I’m here and review posts fairly regularly and post myself on occasion. I appreciate this group. I’m in some Facebook groups and sometimes find them valuable, but I’m also highly conflicted about them – I think social media has contributed to a lot of harm to some really special places. I don’t feel conflicted about what I see in this group so when social media really starts to bum me out I’m glad so have this safe space. I do think the level of analysis found here is probably major overkill for many people and might feel kind of exclusive, not so much the tone as the level of technical-ness (the better vocab word escapes me). But when I’m feeling a need or desire to dive deep into the weeds, this is a great place for it. And I’ve learned a lot!Oct 1, 2020 at 9:22 pm #3678125David GardnerBPL Member
@gearmakerLocale: Northern California
It would be great to be more inclusive across the board. The percentage of backpackers I see on the trail who are women seems to be higher than the percentage women here. And I’m shocked to realize as I write this that I’m not sure I’ve seen a person of color in the wilderness since my Boy Scout days ended 50 years ago.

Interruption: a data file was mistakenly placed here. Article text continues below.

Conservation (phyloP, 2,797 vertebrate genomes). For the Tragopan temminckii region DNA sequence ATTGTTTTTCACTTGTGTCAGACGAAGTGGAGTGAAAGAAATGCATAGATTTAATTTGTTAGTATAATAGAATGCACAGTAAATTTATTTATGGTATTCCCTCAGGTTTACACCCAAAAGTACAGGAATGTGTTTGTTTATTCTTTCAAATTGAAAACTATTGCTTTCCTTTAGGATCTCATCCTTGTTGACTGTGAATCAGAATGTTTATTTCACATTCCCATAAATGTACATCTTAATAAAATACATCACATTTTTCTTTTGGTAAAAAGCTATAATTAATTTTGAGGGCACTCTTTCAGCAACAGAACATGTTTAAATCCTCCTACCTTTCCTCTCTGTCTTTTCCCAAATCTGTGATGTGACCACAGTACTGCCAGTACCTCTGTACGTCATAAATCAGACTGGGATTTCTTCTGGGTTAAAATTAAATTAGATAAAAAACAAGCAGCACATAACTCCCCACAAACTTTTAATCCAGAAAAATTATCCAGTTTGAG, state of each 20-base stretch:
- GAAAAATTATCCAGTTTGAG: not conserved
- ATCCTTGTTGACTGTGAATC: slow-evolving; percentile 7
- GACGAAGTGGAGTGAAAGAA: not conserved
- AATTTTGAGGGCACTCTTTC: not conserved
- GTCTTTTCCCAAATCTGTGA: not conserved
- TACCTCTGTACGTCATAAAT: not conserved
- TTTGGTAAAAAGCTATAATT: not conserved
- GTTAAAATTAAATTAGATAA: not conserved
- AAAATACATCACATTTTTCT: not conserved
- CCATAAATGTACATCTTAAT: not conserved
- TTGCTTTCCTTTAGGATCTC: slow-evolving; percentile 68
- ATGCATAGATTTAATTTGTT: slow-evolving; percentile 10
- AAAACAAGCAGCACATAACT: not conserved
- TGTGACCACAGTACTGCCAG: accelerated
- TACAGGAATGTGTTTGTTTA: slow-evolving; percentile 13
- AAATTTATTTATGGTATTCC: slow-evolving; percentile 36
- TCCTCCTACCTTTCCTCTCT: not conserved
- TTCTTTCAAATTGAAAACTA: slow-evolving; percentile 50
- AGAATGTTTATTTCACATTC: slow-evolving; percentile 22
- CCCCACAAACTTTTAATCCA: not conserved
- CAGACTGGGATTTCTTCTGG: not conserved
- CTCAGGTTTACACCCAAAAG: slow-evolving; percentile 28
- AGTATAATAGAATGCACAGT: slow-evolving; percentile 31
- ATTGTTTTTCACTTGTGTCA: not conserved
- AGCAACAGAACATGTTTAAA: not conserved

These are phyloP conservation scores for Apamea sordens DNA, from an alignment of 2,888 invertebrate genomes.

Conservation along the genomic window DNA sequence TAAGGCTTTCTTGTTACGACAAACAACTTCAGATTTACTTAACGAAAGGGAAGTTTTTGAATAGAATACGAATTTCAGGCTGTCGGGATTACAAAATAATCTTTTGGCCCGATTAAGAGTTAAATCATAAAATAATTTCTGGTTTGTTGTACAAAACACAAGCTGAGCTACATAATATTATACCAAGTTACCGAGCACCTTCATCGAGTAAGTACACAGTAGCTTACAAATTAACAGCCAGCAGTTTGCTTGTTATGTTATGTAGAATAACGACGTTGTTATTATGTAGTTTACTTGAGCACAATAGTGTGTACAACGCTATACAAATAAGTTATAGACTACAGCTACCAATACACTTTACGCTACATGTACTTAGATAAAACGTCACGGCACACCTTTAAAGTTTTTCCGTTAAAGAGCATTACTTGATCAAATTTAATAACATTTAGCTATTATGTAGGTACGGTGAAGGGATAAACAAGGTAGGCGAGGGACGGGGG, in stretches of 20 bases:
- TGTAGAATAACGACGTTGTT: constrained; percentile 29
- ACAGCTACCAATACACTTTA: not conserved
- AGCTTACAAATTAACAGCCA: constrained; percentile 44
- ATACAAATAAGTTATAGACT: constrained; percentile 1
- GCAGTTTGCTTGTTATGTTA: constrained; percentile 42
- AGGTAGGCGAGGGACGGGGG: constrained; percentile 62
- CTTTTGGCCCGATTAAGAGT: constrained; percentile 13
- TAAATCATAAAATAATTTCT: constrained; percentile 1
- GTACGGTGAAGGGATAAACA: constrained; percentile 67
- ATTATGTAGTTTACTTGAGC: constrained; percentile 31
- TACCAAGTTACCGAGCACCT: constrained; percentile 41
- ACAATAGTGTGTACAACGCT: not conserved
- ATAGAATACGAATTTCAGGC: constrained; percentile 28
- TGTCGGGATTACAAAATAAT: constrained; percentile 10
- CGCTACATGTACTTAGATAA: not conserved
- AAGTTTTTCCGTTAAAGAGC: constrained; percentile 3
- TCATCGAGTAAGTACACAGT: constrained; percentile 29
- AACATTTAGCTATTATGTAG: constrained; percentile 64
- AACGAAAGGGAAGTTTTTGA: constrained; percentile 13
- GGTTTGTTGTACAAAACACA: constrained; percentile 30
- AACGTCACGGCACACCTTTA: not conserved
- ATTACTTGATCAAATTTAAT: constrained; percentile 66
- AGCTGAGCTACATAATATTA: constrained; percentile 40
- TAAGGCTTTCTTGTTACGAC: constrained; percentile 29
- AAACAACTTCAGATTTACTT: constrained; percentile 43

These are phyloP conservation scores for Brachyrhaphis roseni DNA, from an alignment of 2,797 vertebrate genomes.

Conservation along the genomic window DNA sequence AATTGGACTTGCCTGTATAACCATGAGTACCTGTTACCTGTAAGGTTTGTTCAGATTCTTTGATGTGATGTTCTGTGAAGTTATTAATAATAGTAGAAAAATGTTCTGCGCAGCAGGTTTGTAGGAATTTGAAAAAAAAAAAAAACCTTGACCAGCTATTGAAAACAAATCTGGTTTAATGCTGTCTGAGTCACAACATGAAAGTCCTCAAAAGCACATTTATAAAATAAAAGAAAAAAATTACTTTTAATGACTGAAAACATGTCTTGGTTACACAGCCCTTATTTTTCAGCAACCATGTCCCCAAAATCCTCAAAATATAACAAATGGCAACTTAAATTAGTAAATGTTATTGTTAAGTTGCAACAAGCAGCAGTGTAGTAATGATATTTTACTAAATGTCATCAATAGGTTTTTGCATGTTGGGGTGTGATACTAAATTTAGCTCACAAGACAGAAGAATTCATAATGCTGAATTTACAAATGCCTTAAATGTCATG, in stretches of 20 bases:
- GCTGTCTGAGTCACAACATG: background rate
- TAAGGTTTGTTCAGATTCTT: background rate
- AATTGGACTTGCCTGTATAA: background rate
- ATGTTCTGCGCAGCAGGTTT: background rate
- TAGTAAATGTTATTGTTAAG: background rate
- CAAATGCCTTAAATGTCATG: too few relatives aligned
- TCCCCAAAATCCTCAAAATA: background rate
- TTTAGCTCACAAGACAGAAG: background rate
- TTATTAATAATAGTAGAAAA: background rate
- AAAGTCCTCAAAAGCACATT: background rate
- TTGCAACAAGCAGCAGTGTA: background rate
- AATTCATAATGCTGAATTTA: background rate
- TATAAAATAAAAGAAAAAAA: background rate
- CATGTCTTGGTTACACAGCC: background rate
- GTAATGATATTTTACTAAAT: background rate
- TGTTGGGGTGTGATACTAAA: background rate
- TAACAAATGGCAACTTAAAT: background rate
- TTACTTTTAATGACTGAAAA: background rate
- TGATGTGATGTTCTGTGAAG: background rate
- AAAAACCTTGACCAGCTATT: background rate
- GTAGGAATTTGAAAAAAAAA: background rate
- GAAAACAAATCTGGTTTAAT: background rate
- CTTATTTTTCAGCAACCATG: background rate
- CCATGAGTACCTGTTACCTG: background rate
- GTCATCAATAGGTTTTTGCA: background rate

My thoughts on both:
1. The demographic of BPL posters reflects the larger demographic of ultralight campers. It’s edgy/risky, which in my experience has generally been more of a guy thing, compared to mainstream camping technology and technique. As lisa r mentioned above there’s a lot of deep technological discussion, and in our society men have traditionally been generally been more math/science/engineering educated and oriented. It can be very expensive, which due to income inequality in our society makes it more affordable for White men. It often requires a week or longer off work which requires a job with good vacation benefits or sufficient income so a person can afford the time off, which again tends to favor White men. And the conservation/camping/ecological movements were started by well-off White people, some of whom believed Whites were genetically superior to all other races (like John Muir – which the Sierra Club acknowledges openly now).